On Sun, 5 Dec 1999, Robert Owen wrote:
> > It Appears that once upon a time :
> > > > email@example.com writes:
> > > >
> > > >if the "free market" really worked it would be innovative;
I've snipped a lot of discussion on this and thought I would put some spin on from my perspective.
Lets take an example from the recent Scientific American special publication I previously mentioned. In the article about getting to petaflops computing, they mention the Grape computers (that I mentioned at Extro 3) that were the first to obtain teraflop computations. Now these were assembled by a small research group in Japan for a very special purpose. They also discussed the effort at Caltech being supported by the DOD/DOE and probably some other agencies we don't want to name to get to a petaflops by 2007, this is a very large effort that is going to require the invention of a lot of stuff that doesn't exist yet. Mentioned in passing that is the fact IBM has looked at the problem of a special architecture Protein-Folding computer (like the Grape but doing a different calculation). They believe it would only cost a few million dollars but but they say nothing about plans to develop such a machine.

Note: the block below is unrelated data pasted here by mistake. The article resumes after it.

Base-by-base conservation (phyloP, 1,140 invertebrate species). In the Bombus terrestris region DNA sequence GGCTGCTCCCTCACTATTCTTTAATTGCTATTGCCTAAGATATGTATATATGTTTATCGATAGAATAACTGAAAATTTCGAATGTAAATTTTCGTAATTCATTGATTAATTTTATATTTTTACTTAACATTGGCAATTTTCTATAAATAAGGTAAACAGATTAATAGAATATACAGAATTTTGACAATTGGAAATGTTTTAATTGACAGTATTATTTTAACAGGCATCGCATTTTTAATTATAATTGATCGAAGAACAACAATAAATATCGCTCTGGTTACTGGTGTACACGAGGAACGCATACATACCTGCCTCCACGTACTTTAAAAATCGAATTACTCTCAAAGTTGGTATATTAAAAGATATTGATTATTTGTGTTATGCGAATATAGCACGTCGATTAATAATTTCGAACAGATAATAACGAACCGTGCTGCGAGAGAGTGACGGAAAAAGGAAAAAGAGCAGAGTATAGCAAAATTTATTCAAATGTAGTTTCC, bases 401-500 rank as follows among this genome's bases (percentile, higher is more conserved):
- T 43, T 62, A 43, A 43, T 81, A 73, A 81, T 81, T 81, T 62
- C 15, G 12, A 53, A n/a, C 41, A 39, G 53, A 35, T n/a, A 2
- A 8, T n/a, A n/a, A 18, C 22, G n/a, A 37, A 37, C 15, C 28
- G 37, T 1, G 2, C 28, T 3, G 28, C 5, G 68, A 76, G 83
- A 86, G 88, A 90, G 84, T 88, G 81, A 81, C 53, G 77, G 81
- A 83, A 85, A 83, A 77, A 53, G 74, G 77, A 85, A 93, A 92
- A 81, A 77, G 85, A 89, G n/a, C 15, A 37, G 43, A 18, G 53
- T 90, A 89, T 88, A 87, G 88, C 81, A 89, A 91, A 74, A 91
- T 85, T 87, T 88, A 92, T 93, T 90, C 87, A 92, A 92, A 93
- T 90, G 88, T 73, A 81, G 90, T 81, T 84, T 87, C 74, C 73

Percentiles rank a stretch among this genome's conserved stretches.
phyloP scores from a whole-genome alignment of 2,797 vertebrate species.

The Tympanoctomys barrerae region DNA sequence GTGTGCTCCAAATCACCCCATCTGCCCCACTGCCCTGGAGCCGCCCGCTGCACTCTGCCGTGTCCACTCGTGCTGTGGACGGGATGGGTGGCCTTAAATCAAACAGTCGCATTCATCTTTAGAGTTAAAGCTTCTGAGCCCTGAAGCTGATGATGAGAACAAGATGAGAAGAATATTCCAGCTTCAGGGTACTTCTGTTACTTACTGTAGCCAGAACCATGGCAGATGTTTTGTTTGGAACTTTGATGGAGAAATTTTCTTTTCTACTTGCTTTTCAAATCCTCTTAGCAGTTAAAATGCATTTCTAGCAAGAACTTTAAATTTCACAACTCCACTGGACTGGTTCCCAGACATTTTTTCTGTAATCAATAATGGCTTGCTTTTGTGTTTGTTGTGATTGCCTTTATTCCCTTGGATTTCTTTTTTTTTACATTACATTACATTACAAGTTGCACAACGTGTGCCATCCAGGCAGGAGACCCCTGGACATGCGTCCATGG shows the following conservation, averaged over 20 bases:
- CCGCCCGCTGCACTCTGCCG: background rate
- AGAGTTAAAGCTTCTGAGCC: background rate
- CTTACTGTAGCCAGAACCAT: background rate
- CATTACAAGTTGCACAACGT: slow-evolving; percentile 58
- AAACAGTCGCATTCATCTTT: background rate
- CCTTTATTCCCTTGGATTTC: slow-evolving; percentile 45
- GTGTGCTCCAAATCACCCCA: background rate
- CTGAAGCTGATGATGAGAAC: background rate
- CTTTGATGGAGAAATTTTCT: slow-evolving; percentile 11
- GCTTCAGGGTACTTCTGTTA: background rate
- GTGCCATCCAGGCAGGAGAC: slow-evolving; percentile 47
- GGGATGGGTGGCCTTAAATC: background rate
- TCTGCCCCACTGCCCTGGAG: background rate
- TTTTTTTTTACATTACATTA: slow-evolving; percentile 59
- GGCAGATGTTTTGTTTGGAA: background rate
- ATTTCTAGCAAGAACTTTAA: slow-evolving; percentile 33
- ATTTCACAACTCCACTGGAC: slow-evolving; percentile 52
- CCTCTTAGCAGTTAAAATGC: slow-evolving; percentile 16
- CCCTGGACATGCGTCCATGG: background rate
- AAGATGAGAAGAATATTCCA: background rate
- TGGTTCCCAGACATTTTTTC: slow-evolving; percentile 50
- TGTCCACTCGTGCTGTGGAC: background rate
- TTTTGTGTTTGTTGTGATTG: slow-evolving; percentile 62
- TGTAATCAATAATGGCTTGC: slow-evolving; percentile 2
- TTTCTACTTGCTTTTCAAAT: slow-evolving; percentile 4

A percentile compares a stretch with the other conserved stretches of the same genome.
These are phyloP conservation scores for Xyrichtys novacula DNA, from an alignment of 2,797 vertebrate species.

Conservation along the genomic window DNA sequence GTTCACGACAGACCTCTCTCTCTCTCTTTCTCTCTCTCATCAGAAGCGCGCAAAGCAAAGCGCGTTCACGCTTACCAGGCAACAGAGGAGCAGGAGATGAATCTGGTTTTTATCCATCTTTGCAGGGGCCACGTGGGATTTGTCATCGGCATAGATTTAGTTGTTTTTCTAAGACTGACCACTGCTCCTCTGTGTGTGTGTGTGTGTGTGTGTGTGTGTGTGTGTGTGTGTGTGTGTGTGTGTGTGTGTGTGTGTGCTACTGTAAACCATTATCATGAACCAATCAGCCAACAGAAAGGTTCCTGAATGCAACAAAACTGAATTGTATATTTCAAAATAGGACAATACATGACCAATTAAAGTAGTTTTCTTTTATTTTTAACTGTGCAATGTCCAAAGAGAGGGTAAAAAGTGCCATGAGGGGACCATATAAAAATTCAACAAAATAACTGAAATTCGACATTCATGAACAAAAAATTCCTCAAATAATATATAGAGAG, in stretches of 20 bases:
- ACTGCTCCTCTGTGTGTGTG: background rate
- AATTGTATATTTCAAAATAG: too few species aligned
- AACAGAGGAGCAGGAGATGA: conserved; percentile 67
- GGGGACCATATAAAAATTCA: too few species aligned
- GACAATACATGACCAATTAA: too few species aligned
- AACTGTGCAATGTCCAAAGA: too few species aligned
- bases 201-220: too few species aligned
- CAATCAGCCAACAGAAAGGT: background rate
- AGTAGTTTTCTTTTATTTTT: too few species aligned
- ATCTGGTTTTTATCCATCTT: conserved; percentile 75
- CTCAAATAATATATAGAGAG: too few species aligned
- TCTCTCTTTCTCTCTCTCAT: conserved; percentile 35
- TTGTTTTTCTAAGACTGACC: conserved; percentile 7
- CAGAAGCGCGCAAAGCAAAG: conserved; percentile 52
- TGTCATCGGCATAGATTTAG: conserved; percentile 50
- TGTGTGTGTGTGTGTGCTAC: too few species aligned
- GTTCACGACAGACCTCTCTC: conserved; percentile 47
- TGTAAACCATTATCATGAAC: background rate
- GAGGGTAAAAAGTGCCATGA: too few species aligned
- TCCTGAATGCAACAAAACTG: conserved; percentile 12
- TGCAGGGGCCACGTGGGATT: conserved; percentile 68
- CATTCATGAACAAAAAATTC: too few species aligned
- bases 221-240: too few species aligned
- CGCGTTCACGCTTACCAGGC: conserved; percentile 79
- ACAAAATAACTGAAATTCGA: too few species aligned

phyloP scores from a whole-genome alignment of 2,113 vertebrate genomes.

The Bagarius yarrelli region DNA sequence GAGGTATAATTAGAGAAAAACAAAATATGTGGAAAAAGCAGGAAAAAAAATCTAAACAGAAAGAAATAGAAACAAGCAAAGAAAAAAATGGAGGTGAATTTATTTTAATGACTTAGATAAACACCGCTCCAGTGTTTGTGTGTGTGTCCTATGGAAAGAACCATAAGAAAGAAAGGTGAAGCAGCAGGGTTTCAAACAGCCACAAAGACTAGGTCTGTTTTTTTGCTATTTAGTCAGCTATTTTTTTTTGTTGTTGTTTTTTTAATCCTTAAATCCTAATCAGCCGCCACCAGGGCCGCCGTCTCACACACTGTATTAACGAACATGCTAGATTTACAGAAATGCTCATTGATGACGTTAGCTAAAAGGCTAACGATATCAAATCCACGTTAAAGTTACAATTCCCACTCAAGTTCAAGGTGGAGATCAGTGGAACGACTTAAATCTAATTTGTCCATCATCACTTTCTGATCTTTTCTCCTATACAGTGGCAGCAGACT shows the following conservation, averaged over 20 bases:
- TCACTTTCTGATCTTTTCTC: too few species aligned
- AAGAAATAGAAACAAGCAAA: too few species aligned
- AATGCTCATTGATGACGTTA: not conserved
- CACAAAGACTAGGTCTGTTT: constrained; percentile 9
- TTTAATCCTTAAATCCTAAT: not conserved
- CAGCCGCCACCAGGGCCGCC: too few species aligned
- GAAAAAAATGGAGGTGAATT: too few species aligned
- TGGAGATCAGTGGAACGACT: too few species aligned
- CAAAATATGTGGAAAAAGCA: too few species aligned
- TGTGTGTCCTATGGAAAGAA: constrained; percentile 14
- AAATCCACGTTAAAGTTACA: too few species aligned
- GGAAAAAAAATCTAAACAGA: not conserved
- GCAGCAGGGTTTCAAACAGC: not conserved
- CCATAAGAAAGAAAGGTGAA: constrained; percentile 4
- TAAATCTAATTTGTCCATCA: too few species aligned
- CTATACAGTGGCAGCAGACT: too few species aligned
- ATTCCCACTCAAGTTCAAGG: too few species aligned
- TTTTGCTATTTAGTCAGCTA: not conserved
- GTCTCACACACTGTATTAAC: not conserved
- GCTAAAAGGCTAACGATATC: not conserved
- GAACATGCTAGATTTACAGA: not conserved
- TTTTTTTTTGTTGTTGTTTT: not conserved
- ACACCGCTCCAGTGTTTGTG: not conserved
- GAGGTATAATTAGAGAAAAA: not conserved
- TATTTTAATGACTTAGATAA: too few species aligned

I question whether an open and free market would have any influence on the rate of development of any of these things (all of which involve large amounts of innovation). We are getting innovation in these areas because people want to solve a problem are are able to swing the application of the resources required to develop the solutions (i.e. to do the innovation).
It seems to be the case that now (in contrast to a 100 years ago) that the resources required to do world class innovation are much greater than they used to be (with the possible exception of the software industry). I think this is because we have moved out of the realm where most innovation is done on human scales (i.e. designing a chair) and into the realms where innovation requires a fair amount of relatively expensive infrastructure (university labs, X-ray & e-beam lithography machines, DNA sequencers, mass spectrometers, etc.) and most people simply do not have access to such resources.
I can easily innovate if it requires a hammer and nails, less easily (but still doable) if it requires a milling machine and not at all if it requires radioactive Gandolinium. Most of the hammer & nail and much of the milling machine innovation has been done already.
The shift you see in innovation from individuals to organizations is, I believe, due to the fact that the problems we are dealing with have simply gotten harder and require more resources. People who are in those privileged positions where they have access to the required resources are by and large pretty innovative (IBM for example has been amazing the last few years). The connection between innovation and "free markets" in my mind is pretty slim. I can even make the case that the free market for and declining costs of general purpose microprocessors are stifling innovation because companies see no point to putting resources into exploring novel architectures because there is no market for them. I can only think of a single computer company (Tera) that has anything really innovative in state-of-the-art in computer architectures in the last decade.